In last year's Autumn statement,
the government unveiled its plans to increase the rates of stamp
duty land tax (SDLT) charged on purchases of "additional
residential properties" e.g. second homes or buy to let
properties. These changes came into effect on 1 April 2016, and
apply to completions taking place on or after this date.
In this article we consider both the
substance of the new rules and their application to inherited
property and trust property.
As you will be aware, SDLT is paid
on the purchase of an interest in land. The SDLT payable is
determined by reference to the purchase price of the house
according to a banding system (similar to income tax) with SDLT
being calculated on the portion of the property value which falls
within each band.
The New Rates
From 1 April 2016, where an
individual has a "major interest in a dwelling" (i.e.
they already own residential property) and they then purchase
additional property, the rate of SDLT charged on the new purchase
will be 3 percentage points above the existing residential rates.
These higher SDLT rates are illustrated in the table below.
Existing Residential SDLT
New Additional SDLT
£0 – £125,000
(except for properties where the
purchase price is under £40,000)
So, for example, the SDLT due on a
second home purchased for £250,000 would be £10,000 (3%
on the first £125,000 and 5% on the next £125,000).
Some important points to note:
Transactions under £40,000 do not require a tax return to
be filed with HMRC and are not subject to the higher rates.
The higher rates do not apply where the property being
purchased is replacing the purchaser's only or main
The rules treat married couples and civil partners as a single
The rules apply even if the other property in which you have an
interest is situated abroad.
The higher rates do not apply to purchases of caravans, mobile
homes or houseboats.
Inheriting a Property
SDLT only applies on the purchase of
an additional property, and not upon inheriting one. However, the
higher rates would come into play in the inverse situation where an
individual has inherited a property and later buys an additional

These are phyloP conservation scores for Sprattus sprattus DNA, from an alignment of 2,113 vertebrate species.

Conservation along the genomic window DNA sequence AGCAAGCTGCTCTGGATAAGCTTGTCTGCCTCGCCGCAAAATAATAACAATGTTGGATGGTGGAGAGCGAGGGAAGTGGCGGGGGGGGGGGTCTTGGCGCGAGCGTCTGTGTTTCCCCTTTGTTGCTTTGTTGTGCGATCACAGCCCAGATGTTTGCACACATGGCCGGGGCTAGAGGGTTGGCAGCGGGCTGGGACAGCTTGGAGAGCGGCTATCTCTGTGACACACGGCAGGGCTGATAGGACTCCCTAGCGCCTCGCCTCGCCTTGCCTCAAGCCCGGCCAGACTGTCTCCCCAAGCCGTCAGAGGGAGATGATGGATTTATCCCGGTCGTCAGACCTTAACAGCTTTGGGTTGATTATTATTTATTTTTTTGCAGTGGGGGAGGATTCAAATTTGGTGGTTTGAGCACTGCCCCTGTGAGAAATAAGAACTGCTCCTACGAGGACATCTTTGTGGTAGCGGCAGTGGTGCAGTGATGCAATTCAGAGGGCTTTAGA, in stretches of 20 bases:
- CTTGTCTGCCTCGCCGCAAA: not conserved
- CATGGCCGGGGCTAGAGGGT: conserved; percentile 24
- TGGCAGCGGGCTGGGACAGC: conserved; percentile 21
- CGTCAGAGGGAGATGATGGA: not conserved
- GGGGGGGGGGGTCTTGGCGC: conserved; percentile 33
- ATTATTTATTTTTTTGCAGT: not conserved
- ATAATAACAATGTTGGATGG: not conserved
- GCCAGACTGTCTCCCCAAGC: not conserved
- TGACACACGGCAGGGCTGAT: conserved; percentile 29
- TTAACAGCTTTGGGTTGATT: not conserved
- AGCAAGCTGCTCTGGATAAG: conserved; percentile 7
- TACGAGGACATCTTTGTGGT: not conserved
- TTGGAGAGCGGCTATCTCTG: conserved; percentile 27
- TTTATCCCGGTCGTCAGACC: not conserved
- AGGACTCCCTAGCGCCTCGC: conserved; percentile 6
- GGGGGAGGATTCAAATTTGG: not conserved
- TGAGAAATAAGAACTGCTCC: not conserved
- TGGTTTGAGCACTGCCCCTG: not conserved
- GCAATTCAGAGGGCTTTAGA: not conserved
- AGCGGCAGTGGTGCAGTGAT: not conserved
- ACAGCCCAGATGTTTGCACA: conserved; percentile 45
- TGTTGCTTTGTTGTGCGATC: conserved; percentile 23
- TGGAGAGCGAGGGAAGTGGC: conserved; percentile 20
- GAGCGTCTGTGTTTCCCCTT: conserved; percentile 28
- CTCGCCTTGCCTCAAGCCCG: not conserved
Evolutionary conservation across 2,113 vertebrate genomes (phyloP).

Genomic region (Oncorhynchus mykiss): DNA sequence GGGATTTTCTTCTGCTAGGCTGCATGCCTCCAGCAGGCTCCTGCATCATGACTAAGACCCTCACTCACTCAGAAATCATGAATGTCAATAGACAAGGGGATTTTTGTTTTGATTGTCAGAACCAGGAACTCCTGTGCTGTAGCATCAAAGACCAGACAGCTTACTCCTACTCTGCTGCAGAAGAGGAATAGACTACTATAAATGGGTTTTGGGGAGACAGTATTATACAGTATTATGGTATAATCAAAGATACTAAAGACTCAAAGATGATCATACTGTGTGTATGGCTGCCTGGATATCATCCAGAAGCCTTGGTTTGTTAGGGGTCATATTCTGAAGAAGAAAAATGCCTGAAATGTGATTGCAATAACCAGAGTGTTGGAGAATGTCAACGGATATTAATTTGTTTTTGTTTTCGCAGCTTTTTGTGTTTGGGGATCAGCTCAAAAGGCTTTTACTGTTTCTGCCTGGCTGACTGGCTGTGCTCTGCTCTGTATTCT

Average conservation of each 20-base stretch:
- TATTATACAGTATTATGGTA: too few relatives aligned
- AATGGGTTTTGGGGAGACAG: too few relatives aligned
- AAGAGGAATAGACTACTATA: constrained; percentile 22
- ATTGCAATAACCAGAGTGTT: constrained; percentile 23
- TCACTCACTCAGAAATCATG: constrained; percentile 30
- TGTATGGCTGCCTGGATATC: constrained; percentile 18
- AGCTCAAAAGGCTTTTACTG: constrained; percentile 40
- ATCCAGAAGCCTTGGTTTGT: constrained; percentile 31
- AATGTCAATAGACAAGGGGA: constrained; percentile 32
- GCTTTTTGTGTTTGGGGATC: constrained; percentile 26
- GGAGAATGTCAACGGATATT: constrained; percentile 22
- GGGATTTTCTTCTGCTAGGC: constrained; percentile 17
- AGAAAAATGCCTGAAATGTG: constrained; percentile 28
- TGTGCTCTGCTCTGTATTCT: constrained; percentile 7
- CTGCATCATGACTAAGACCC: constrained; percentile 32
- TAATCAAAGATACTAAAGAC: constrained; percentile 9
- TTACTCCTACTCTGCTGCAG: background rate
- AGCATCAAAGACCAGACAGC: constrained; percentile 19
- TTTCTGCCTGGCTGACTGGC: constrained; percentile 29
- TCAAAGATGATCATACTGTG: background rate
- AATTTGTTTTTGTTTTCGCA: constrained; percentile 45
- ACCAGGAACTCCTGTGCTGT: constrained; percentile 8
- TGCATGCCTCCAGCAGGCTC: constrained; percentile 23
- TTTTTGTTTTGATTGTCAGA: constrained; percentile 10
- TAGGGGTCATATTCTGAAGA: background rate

Happily, there is an exception
(albeit a limited one) which provides that in the three year period
following the date of inheritance, if an individual's
beneficial share in the inherited property does not exceed 50%,
then he is not treated as having a major interest in the inherited
dwelling (a pre-requisite for the higher SDLT rates to apply). The
date of inheritance will not be the date of death, but rather the
date on which the interest is transferred to the individual.
So, by way of example, assume that
three sisters jointly inherit a property worth £300,000 on
their mother's death. One year after the date of inheritance,
if one sister was to buy an additional property worth
£200,000, the higher SDLT rates would not apply because her
1/3 share in the inherited property is under the 50% threshold and
the purchase has occurred within the three year time frame.
As such, this exception gives
beneficiaries who inherit an interest in a property of 50% or less
three years of breathing space in which to dispose of the inherited
property, before the inherited property affects their SDLT
The applicability of the higher SDLT
rates to beneficiaries of trusts is dependent on the type of trust
in which the property is held.
The following beneficiaries are
treated as owning a major interest in a dwelling held by the trust,
or as the buyer or seller where a trustee buys or sells a major
interest in a dwelling:
- The life tenant of a life
interest trust (being entitled to occupy the dwelling concerned for
life and/or being entitled to income earned in respect of the
- The beneficiary of a bare
Beneficiaries with interests in
remainder (interests which arise on the death of a life tenant) or
interests under a discretionary trust are considered too remote and
are not treated as owning the trust property or as the buyer/seller
if the trustee conducts such a property transaction.
Finally, it is important to note
that all purchases of property by a trustee of a discretionary
trust (including the first purchase) are treated in the same way as
a purchase by a company i.e. automatically being subject to the
higher rates of SDLT. In other words, the discretionary trust
itself will bear the higher rates of SDLT, rather than the
beneficiaries as is the case for life interest trusts and bare
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